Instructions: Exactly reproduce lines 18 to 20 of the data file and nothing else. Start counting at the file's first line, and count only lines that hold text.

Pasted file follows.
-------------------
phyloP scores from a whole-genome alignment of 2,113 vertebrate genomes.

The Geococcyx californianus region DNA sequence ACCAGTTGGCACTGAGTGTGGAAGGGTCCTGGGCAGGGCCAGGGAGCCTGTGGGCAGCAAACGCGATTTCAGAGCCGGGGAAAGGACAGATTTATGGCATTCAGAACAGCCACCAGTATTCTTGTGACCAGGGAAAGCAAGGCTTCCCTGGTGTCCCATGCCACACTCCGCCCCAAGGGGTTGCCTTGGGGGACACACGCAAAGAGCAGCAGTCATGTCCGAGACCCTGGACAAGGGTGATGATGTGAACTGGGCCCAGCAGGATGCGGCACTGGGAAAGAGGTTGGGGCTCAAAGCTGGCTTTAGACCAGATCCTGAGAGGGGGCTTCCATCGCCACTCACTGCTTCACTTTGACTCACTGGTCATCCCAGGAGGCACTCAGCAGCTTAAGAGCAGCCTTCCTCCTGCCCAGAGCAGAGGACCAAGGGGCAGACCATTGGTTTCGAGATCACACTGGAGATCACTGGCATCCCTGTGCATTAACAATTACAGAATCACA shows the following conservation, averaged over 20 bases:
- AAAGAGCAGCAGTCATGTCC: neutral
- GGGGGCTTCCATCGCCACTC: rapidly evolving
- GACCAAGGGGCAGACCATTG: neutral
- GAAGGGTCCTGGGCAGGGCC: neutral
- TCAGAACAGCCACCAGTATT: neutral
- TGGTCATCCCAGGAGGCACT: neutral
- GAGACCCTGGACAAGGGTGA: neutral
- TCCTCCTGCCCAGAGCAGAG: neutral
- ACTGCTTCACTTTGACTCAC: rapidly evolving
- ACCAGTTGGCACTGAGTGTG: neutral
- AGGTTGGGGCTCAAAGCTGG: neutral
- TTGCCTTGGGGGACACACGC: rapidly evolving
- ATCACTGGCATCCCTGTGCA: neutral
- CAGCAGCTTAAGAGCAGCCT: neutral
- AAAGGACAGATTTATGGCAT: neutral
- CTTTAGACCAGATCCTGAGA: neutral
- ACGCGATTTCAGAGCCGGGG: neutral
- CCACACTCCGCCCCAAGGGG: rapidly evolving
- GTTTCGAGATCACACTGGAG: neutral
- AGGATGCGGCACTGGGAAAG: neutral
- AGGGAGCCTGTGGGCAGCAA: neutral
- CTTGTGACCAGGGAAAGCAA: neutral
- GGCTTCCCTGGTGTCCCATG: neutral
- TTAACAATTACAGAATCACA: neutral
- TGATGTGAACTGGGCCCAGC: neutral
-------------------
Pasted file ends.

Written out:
- CTTTAGACCAGATCCTGAGA: neutral
- ACGCGATTTCAGAGCCGGGG: neutral
- CCACACTCCGCCCCAAGGGG: rapidly evolving